“These are those responsible, but this is not a state policy,” Mr. Cabello said.
Critics of Mr. Maduro’s government believe the two soldiers are scapegoats for decisions made in the presidential palace.
“This has been Maduro’s decision,” said General Figuera, the former head of Venezuelan intelligence. “He’s the one giving orders there.”
Captain Acosta’s family also believes what happened to him falls within a pattern of abuse by the state.
“It’s all a smoke screen,” said Captain Acosta’s wife, Waleswka Pérez, in an interview. “What happened to my husband has been happening for quite a while and there’s a lot of fear, because they are capable of doing anything.”
Mr. Maduro’s growing reliance on torture is a remarkable about-face for a Socialist government that came to power two decades ago promising to eliminate the human rights abuses of its predecessors. Mr. Maduro signed an anti-torture law in 2013, shortly after assuming the presidency following the death of his predecessor and mentor, Hugo Chávez.
“The Socialist government has to be a humanist government, it can’t torture anyone,” Mr. Chávez said in 2006, during the inauguration of a school named after the leftist politician Jorge Rodríguez, who was tortured and killed by Venezuelan security forces in 1976.
Mr. Rodríguez’s children, Jorge and Delcy, have become top advisers to Mr. Maduro, and have taken a leading role in justifying the president’s political repression. In a televised address, Jorge Rodríguez claimed Captain Acosta and the other men detained on the same day planned to assassinate government leaders. He also shared a video he said showed Capt. Acosta discussing plans for a coup.
To keep the security forces in check, Mr. Maduro has resorted to increasingly brutal tactics, said Ms. Acosta, the lawyer.
Juan Carlos Caguaripano, a National Guard captain who led a failed assault on a military base in 2017, suffered testicle injuries during beatings in jail, according to his family and lawyers. He told his lawyers he was glad it happened because the heavy bleeding that ensued gave him a respite from interrogations.
Óscar Pérez, a police officer who led a small antigovernment guerrilla unit, was shot at least 15 times at close range by security officers in January 2018 after repeatedly offering to surrender in a shootout he broadcast live on social media.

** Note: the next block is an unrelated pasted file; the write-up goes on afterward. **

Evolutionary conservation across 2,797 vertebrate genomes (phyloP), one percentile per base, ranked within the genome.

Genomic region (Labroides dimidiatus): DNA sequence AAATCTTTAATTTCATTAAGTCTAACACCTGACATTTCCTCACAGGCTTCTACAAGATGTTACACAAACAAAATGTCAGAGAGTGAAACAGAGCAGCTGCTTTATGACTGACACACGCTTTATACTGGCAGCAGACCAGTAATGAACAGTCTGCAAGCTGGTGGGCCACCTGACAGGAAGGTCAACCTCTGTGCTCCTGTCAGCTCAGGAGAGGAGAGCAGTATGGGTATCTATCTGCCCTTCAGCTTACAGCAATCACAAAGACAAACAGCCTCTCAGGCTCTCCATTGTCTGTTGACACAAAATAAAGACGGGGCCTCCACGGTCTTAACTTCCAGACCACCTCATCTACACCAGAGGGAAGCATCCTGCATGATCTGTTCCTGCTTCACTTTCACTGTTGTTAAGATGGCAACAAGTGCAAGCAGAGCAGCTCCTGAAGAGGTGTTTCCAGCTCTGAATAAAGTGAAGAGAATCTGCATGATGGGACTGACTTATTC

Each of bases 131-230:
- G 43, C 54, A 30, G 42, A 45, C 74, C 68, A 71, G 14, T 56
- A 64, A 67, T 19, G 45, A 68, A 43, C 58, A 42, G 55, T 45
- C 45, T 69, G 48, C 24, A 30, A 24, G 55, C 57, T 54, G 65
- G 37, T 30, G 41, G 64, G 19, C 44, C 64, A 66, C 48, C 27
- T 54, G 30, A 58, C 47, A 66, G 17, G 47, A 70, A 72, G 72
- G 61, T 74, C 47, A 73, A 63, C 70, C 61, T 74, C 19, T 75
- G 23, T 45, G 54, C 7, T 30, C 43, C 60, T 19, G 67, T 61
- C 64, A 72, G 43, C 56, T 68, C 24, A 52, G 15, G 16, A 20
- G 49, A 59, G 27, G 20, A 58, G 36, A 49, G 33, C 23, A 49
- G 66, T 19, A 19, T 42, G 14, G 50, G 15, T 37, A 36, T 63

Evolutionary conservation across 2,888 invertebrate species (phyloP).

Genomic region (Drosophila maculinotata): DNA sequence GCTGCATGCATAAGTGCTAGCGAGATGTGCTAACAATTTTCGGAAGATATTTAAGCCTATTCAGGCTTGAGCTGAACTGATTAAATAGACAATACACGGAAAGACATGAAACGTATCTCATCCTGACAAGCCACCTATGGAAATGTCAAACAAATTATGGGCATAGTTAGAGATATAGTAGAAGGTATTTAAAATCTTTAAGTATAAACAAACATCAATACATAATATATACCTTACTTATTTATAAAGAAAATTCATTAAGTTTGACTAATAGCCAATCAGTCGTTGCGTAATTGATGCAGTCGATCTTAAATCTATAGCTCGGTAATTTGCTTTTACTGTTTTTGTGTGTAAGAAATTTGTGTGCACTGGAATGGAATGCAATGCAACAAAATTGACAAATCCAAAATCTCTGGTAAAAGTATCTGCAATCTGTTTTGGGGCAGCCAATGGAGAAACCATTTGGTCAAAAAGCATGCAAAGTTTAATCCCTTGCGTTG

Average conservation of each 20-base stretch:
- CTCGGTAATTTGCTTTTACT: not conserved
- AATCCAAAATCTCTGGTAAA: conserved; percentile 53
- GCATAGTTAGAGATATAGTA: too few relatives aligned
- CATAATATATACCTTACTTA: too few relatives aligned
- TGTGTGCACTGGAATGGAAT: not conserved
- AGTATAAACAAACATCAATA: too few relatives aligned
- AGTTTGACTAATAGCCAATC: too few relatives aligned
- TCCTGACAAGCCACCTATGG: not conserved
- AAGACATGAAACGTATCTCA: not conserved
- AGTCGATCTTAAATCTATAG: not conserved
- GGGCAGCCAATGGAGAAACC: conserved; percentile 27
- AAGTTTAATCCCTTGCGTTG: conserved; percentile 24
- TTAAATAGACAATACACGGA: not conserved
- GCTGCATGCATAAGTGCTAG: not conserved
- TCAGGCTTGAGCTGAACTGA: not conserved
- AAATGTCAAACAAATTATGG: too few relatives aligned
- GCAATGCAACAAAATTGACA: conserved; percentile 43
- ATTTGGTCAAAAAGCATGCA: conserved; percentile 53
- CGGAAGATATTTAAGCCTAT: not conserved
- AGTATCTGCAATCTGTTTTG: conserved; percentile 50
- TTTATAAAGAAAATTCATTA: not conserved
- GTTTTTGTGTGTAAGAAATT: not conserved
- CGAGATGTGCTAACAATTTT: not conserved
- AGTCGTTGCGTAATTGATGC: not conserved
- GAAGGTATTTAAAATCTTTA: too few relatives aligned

Andrik Carrizales, a major with the Venezuelan Air Force, was shot in the head by security officers for joining a failed attempt to take over a weapons factory in Maracay on April 30. His lawyer said that after surrendering, Maj. Carrizales was handcuffed, forced to kneel and shot at close range.
He survived — only to be detained in a military hospital, despite having gone blind and facing life-threatening injuries.
“He’s being tried for rebellion, but no one is persecuting his abusers,” said his lawyer, Martín Ríos. “The major is being systematically tortured to criminalize protests, infuse terror and scare people from denouncing or seeking justice.”
The climate of fear is most palpable here in Maracay, Venezuela’s military capital, home to the nation’s main air bases and military academies.
The city’s military pedigree has long made it a hotbed of conspiracies. It was from here that Mr. Chávez, a paratrooper commander, staged a coup against Venezuela’s democratic government in 1992. He failed, but became president seven years later. In 2002, Maracay’s paratroopers rose again, this time in a countercoup to return Mr. Chávez, who had been deposed, to power.
Today, Maracay is the epicenter of Mr. Maduro’s barracks purges. Its residents included at least four of the five active and retired security officials detained along with Captain Acosta.
Captain Acosta’s cousin, Carmen Acosta, one of the few members of the close-knit family who was allowed to attend his funeral, says they believe he is innocent.
“They didn’t even charge him,” she said. “He died, helpless, innocent and alone.”
Human rights lawyers say it’s increasingly difficult to document and denounce torture cases in Venezuela. The government’s fear campaign spreads far beyond the accused officers, terrorizing family members, legal representatives, associates and entire communities.
In Maracay, Captain Acosta’s family says they live in fear. His octogenarian mother has retreated into a terrified seclusion, refusing to see even close relatives out of fear that it could endanger them.
Ms. Acosta, his cousin, said she decided to speak to the press after weeks of anguish.
“If we stay silent, they win,” she said, holding back tears. “This is what they want: to make everyone live in fear.”